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THE transition from analogue (film-to-screen) radiographic imaging to digital radiographic imaging has improved the quality of radiographic studies in veterinary medicine. The potential advantages of digital imaging over conventional imaging are extensively presented in the literature and include a greater dynamic range than film, such as the ability to correct for exposure errors, the ability to apply post-processing algorithms, the ability to transmit images to a remote viewing area (Wilson and others 1991) and many more. There are two main types of digital radiography method: computed radiography (CR) and direct digital radiography (DDR) (Butler and others 2008a, Bushberg and others 2011, Robertson and Thrall 2013).
The main difference between analogue and digital imaging is that the film cassette used in analogue radiography is replaced by a radiographic image captured electronically. In the CR system the digital recording device is a flexible or rigid photostimulable phosphor plate, whereas in DDR systems there is a rigid imaging plate (Butler and others 2008a, Bushberg and others 2011, Robertson and Thrall 2013).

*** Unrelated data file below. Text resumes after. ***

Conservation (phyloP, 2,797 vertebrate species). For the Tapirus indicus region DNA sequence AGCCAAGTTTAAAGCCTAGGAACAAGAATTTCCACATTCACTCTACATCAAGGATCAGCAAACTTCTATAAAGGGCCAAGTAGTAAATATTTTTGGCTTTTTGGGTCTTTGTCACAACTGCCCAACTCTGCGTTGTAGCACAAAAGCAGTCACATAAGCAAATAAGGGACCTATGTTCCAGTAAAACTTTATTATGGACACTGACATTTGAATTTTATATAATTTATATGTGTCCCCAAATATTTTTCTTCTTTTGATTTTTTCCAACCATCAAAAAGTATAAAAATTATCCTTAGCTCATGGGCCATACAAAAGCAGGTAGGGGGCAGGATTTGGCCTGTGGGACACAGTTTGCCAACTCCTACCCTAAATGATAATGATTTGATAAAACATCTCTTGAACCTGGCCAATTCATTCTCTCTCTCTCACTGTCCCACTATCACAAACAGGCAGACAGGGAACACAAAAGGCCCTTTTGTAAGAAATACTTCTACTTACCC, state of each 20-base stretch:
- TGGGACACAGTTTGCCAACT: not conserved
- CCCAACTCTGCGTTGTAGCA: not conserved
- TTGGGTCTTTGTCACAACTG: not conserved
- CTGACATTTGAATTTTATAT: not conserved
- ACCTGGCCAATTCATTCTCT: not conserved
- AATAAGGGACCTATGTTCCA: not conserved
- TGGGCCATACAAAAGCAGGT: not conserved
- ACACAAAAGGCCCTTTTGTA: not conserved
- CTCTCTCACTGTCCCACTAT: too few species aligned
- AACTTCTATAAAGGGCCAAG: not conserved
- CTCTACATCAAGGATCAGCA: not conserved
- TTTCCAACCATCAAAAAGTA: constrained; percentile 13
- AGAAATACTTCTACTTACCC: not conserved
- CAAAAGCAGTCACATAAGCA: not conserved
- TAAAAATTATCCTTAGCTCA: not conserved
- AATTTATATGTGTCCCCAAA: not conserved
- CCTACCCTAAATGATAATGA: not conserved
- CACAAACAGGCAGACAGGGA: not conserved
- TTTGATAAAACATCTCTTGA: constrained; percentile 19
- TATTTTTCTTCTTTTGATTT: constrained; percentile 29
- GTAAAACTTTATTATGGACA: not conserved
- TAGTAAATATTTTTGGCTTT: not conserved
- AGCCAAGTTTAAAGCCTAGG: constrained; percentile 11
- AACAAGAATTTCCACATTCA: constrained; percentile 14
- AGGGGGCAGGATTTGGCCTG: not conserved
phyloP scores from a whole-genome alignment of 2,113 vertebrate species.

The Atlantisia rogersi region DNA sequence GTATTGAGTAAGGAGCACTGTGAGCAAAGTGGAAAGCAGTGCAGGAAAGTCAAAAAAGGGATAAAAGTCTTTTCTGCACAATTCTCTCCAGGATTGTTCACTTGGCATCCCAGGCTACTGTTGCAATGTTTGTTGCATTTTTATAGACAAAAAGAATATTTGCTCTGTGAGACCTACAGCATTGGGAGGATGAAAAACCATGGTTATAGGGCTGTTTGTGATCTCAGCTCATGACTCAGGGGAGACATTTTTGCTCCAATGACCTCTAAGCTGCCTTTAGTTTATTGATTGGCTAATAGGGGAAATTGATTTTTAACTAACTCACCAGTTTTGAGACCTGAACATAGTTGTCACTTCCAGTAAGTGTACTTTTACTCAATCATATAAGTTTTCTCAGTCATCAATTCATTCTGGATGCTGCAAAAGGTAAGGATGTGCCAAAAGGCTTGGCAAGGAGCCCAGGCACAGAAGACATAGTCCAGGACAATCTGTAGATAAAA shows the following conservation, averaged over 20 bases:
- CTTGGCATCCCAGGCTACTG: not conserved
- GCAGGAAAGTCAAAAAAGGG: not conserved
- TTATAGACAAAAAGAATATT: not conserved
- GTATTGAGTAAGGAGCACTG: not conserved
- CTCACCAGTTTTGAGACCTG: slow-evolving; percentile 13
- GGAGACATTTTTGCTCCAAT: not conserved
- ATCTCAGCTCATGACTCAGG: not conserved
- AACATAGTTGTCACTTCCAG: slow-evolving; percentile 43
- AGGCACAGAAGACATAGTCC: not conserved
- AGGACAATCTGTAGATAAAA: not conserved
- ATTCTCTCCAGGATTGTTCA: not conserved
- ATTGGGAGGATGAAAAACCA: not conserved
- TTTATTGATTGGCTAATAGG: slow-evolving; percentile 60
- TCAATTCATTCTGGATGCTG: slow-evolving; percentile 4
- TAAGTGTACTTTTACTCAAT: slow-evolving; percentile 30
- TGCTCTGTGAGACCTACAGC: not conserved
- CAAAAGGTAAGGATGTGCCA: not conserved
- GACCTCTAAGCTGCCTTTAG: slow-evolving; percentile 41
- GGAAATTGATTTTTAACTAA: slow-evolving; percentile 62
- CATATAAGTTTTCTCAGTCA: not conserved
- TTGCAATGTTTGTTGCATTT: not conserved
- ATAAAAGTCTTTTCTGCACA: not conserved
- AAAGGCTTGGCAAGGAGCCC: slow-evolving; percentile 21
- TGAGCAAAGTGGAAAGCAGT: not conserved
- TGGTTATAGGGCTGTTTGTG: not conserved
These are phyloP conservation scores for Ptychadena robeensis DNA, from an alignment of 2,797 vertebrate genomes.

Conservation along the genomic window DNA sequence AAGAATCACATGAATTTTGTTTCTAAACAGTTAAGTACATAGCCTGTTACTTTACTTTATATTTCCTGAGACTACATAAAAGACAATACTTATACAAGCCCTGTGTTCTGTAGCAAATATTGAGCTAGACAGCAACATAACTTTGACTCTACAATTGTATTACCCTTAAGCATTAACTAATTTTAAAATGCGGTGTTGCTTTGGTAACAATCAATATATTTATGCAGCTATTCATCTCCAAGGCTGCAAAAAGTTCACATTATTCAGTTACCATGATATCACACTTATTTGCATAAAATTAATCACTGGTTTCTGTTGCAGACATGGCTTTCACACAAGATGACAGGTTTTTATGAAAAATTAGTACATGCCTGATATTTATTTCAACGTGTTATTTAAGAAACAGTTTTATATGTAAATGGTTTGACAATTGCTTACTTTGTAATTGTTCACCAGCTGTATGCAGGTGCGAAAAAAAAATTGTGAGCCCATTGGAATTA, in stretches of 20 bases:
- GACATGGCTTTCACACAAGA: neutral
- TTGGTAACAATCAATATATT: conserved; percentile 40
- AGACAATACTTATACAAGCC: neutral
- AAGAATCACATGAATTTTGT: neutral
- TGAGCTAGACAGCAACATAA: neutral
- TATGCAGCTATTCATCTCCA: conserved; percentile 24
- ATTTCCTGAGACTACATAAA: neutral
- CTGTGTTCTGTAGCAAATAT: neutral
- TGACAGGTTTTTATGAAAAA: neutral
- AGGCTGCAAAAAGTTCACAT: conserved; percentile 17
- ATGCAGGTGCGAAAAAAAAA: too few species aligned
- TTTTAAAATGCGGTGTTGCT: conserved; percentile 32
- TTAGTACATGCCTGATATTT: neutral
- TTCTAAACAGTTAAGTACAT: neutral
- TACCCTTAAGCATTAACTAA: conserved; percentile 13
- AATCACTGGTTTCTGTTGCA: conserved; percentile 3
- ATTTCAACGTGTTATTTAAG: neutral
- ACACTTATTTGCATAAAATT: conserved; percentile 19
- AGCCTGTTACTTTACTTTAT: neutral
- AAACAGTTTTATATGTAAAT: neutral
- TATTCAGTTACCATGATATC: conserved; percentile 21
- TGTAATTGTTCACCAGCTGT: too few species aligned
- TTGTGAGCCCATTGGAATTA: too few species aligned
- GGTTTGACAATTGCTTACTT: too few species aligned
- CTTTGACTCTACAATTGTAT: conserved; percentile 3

Digital images comprise picture elements known as pixels where each has a specific shade of grey and their size determines the spatial resolution of the image, that is, how small an object can be detected (Robertson and Thrall 2013). However, the spatial resolution of a digital image is inferior to that of an analogue image (Wilson and others 1991) and it is not responsible for the superior quality of digital images. The major factor contributing to the superior image quality of CR and DDR is the wide dynamic range, which allows optimisation of contrast and exposure. In CR and DDR systems, the receptors respond to x-ray exposure and produce data over a …